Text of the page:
"To understand the present, we have to imagine the future." In his final video in the series, the narrator discusses an array of considerations tied to globalization, such as the implications of individualism, our impact on the environment and unsustainable use of the planet's resources, and the world's recent dramatic ideological shift in a turn toward democracy. He is able to weave a general reflection of global history into a powerful consideration of humans as historical forces, and prompts learners to see our decisions in a broader context.
Students examine the Q.& A. article found each week in the Science Times, focusing on how the answers present scientific data in a clear and logical manner. They write their own questions and answer other classmates' questions in the format o
Learners explore the cultures and civilizations of Mesopotamia. They take a look at the factors that shaped the region, and study the history of the Hanging Gardens of Babylon, and other ancient wonders of the world. The class is divided up into seven groups. Each one researches and makes a presentation to the class on one of the Seven Ancient Wonders. The lesson is really good, and looks like i will be motivating and enlightening for your middle schoolers.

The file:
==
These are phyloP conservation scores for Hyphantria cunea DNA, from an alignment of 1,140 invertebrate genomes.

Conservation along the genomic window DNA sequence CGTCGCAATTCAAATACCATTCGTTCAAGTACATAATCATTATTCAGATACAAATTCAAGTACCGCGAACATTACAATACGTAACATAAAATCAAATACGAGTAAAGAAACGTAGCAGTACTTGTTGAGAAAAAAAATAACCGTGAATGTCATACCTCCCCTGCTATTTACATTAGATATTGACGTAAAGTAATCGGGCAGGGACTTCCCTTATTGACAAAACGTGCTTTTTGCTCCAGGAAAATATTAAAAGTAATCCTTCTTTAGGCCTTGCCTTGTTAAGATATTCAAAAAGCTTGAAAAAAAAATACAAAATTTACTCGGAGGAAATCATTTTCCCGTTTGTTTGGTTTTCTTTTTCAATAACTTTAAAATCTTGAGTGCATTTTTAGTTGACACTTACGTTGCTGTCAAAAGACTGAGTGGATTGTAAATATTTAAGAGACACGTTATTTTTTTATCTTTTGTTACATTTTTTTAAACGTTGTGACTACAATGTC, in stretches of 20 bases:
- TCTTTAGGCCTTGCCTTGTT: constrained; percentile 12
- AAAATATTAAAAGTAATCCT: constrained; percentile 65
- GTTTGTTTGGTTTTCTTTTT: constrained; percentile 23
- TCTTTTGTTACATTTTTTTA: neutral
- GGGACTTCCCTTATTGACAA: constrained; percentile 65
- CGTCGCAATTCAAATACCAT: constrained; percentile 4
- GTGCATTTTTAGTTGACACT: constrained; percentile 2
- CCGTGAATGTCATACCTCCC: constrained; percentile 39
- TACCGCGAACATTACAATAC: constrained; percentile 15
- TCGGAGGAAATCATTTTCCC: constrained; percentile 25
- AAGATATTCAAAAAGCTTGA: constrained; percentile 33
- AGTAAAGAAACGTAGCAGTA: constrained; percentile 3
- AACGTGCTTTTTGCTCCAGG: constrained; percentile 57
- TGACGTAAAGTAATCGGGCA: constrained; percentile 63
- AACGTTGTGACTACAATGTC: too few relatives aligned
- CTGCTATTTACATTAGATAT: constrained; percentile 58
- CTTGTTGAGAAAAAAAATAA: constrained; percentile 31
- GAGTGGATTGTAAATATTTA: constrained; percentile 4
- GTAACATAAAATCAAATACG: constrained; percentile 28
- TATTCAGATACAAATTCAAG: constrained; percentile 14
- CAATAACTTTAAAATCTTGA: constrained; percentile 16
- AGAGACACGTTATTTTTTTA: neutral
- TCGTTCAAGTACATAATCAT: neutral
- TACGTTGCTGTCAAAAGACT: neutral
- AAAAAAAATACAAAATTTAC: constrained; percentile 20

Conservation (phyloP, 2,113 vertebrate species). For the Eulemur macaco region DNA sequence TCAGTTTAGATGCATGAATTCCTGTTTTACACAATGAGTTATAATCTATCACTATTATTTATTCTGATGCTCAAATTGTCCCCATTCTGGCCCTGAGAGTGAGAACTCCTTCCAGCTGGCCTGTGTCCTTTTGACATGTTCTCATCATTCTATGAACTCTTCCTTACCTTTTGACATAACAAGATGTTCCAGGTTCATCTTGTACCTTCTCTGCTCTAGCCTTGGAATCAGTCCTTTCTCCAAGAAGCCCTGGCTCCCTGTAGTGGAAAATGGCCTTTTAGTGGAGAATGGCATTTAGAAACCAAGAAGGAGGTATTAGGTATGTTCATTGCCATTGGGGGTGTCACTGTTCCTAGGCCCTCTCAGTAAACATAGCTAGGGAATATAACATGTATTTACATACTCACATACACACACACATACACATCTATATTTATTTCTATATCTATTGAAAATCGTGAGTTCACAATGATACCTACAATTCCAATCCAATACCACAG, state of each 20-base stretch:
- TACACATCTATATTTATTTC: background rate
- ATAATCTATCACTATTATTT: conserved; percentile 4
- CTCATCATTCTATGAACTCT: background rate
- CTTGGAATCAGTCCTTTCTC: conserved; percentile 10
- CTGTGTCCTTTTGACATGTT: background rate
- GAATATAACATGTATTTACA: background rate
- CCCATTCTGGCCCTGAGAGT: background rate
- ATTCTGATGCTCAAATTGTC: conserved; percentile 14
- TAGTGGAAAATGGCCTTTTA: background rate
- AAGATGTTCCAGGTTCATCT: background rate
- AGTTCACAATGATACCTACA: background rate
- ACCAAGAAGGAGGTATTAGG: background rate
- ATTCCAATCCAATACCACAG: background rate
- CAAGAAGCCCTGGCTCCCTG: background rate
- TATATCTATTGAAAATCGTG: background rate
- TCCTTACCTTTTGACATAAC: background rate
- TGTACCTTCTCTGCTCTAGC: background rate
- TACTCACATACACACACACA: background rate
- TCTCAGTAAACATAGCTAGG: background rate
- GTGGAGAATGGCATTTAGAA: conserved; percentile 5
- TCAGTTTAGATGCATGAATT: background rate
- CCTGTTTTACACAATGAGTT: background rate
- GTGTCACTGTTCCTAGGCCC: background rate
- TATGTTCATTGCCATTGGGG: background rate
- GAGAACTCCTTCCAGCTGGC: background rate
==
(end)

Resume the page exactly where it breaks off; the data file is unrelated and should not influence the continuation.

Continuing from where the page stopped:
Moral choices arise when a character is imbued with great talent or super powers. A study of these choices form the basis of a unit focused on character development in the first two novels of Ursula K. Le Guin’s Earthsea series. The richly detailed plans include step-by-step lessons, activities, extensions, journal prompts, and culminating activities. A great resource.
The history of written communication can be an interesting addition to history lessons.
The literature of the ancient world can provide a motivating way for students to explore history.
Use visual aids and live performances to help connect ancient myths to human emotions.
Sixth graders discover the problems that early Mesototamian farmers faced while developing agriculture in the land between the Tigris and Euphrates Rivers. They design a working model that solves those unique challenges.
Students map Mesopotamia. In this Geography lesson, students are introduced to Ancient Mesopotamia. Students use an atlas to label the defining features and areas of Mesopotamia on a map.
Students explore world history by identifying geographic locations in class. In this Mesopotamia instructional activity, students view a timeline of the history of Mesopotamia and the different empires that ruled the area. Students view a PowerPoint presentation and complete several worksheets about the culture and people of Mesopotamia.
Students examine the epic poem form and epic hero cycle. They identify stories that fit the epic hero cycle, complete a chart, read excerpts from various epic poems, and in small groups analyze a fable or fairy tale.